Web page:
For me, helping my fingers to sing is a pleasant approach to practicing.

Of course, this does not detract from the usefulness of scales and broken chords. On the contrary.

June 7, 2007 at 06:13 PM · i have wondered about this for a while,,,

my kid is able to tell if a note is off, by others, easily and quickly, and if i slow her down, by her own playing, rather reluctantly perhaps. i know her ears are ok. from early on, she can tell if the open string is off (against the tuning fork check), which i find interesting. also she can tell 2 notes apart eaily if played in a double stop fashion,,,she will say, 1st note is second finger third position A string and second note is 3rd finger third position on E, next to the second finger position, no space, etc, of course, she cannot say it in A, B, C yet.

i think there are many factors involved.

1. some are born with a better sense of pitch..."i just sound it out in my head,,,she says. some, like me, identify false notes relatively and that is about it.

2. doing more scales will allow the fingers to get used to the positioning better, if not executing the note more crisp, with better timing/control. after all, it is mental partly and physical partly. if you are learning a C major piece, you may want to practice more C major scales, instead of say, G major. kinda makes sense:)

3. laziness, for the lack of a better word, at least in her case. often during practice, in a hurry or whatever, it is obvious to me that she knew the notes were off, but just played through (maybe a habit since we always tell her in performance, no matter what happens, even if the pianist has fainted, play on). when i protested, she immediately got back to where the problems were and fixed them. so she knew.

why did she make the mistakes in the first place? simply execution errors, i think. playing corresponding scales more will decrease the chance of making those errors. playing slower will obviously help also.

i am not a musician, no formal training, no exposure to serious music listening (not that i do now:) until couple years ago when my kid started with violin. what i have noticed with my own ears is that a note that is right on, no matter which note, is always "louder" and more "pleasant" to my ears, like a key fit in perfectly into a lock. a little high or low is as unbearable as an itch, you just have to fix it now:) the closer it is to the exactly correct note, the more it drives me nuts....like a tease.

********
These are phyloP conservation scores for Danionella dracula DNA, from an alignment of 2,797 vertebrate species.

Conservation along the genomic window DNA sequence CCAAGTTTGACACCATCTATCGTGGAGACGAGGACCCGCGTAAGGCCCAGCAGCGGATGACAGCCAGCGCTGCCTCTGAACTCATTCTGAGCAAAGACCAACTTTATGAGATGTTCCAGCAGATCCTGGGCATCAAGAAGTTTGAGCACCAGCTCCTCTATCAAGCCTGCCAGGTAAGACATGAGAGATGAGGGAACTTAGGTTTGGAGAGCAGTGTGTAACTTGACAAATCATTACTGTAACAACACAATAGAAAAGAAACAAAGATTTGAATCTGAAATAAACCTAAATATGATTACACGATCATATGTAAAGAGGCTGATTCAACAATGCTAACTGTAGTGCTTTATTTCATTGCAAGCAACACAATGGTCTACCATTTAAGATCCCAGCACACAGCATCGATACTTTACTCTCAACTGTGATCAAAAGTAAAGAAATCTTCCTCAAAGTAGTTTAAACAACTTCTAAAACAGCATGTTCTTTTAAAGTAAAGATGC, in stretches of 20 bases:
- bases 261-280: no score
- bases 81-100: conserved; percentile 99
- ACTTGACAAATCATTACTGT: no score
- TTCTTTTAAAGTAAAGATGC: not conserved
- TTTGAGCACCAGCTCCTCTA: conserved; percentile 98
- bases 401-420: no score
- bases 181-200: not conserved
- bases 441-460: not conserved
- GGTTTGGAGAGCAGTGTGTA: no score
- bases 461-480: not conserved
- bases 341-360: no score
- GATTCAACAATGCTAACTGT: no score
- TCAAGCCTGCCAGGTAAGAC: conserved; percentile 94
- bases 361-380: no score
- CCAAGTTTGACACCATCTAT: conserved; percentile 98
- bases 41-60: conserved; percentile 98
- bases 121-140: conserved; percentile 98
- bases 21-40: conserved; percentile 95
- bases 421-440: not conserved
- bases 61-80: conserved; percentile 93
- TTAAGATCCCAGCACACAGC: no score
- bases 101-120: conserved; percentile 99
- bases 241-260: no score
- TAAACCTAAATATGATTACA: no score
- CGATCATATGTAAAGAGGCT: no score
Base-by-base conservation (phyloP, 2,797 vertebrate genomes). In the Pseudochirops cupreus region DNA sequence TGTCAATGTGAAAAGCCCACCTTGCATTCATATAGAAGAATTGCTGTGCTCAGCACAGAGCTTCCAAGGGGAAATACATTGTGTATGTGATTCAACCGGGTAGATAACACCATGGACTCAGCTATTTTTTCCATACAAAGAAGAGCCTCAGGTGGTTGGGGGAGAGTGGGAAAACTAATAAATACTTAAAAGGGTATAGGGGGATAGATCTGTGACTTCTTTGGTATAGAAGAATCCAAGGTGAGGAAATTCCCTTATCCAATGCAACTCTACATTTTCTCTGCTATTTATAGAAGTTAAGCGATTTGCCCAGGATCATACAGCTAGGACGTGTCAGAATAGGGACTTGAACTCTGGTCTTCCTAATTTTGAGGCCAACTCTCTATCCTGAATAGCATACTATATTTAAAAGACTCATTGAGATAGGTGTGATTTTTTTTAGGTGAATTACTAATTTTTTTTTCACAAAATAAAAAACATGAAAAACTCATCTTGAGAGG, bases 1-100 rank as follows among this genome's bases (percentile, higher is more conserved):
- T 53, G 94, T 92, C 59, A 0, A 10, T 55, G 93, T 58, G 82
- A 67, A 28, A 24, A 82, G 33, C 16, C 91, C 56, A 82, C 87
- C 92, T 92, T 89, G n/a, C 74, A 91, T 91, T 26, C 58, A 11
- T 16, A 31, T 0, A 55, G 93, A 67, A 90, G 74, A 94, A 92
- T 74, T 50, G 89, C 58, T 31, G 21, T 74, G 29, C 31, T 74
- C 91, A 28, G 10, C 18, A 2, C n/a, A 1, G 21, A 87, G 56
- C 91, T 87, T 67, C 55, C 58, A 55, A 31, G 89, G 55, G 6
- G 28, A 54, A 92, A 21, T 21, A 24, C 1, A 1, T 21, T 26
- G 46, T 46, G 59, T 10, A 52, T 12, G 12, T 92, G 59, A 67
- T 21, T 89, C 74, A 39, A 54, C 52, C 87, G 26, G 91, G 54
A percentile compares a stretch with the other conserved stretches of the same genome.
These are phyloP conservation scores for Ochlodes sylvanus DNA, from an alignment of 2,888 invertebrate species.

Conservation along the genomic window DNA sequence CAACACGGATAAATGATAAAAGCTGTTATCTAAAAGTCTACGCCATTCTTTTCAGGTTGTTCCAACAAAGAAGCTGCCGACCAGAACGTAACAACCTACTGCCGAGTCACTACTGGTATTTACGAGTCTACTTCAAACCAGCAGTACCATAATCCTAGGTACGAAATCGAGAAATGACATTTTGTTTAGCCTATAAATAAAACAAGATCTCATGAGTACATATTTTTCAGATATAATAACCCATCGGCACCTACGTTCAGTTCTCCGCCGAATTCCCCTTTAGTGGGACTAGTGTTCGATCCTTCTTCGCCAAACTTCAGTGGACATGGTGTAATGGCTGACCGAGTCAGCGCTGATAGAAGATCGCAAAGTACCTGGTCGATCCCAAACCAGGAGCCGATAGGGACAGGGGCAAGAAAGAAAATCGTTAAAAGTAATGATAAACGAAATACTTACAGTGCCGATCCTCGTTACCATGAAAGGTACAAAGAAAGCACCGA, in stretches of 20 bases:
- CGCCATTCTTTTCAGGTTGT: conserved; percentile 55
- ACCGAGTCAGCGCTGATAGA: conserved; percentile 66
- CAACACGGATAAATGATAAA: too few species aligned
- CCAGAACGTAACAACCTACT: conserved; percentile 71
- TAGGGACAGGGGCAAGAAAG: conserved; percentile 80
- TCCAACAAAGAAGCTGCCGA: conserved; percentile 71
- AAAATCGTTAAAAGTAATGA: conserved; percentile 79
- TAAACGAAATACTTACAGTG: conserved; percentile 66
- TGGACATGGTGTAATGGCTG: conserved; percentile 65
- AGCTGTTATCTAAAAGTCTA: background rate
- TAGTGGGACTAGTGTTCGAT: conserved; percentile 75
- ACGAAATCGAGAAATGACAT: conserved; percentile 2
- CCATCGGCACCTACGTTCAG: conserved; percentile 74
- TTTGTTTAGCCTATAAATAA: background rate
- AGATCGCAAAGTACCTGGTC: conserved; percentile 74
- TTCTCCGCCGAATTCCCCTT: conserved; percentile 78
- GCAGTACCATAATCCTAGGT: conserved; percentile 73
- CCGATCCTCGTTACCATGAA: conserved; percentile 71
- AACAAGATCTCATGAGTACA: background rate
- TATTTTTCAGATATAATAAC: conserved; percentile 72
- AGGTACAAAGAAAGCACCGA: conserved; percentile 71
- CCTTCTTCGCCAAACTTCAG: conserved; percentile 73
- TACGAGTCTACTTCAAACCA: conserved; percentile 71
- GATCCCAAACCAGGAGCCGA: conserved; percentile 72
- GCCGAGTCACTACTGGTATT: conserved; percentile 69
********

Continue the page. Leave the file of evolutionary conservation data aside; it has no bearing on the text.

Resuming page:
of course, if way off, plain murder:)

June 7, 2007 at 05:57 PM · Al, your story reminds me of me when I was young. Played with dismal intonation, but could name notes and intervals 100% accurately from the piano and easily tell when others were playing out of tune. Why did I have such miserable intonation? I think I was too busy listening to the music inside of my head, instead of what came out of the instrument in real life. I was just interested in other things, and I really had to learn to listen from the outside. Of course, being busy with all the other aspects of violin playing certainly didn't help either - if I had only developed perfect shifting technique at eight!

June 7, 2007 at 06:08 PM · megan, i guess my question then will be:

you obviously were able to tell notes apart from a piano (i assume) play, assuming the piano is perfectly tuned up.

i wonder if the piano is made out of tune on purpose, whether your ears can pick out a false note on piano when you are presented with chords?

i think one advantage violinists have over pianists (feeling fearless: ) is that for violinists to get a good handle on intonation, they have to experience and experiment with way-off, almost-on and right-on pitches.

June 7, 2007 at 11:22 PM · Al--perceptive comment. I think the whole issue is akin to solfege. Solfege doesn't work as well if you don't use the hand signals. Proper solfege connects the body and the mind to pitches. The violin performs much the same function, imho.

I'm very interested in solfege. It opened up a musical world for me when I learned it. I'm wondering if anyone else here teaches it to their students? In fact, I wouldn't be surprised if some work with solfege would help Lauren hit her pitches square on every time.

June 8, 2007 at 08:19 AM · I use solfege (with hand symbols). I'm sold on it. All of my beginners learn to sing in tune without having to use tape. They don't have to use tape on their fingerboards, either. They learn quickly which way to adjust their fingers to get the note where they want it. I can hand a simple piece for sightreading to one of my beginners and they are able to hear it in their heads before they even play a note. It's because they understand the relationship of the notes to each other in the context of a major scale.

June 8, 2007 at 01:30 AM · Greetings,

I use solfege with the hand signals. It obviates the need (no need actually in the first palce9 for tapes. Kids can develop amazing ears. By using the moveable system I am able to teahc the differnec ebetween intonation of the same note in differnet keys- IE develop a very strong harmonic sense right from the beginning,



June 8, 2007 at 06:35 AM · Al wrote:

"i wonder if the piano is made out of tune on purpose, whether your ears can pick out a false note on piano when you are presented with chords?"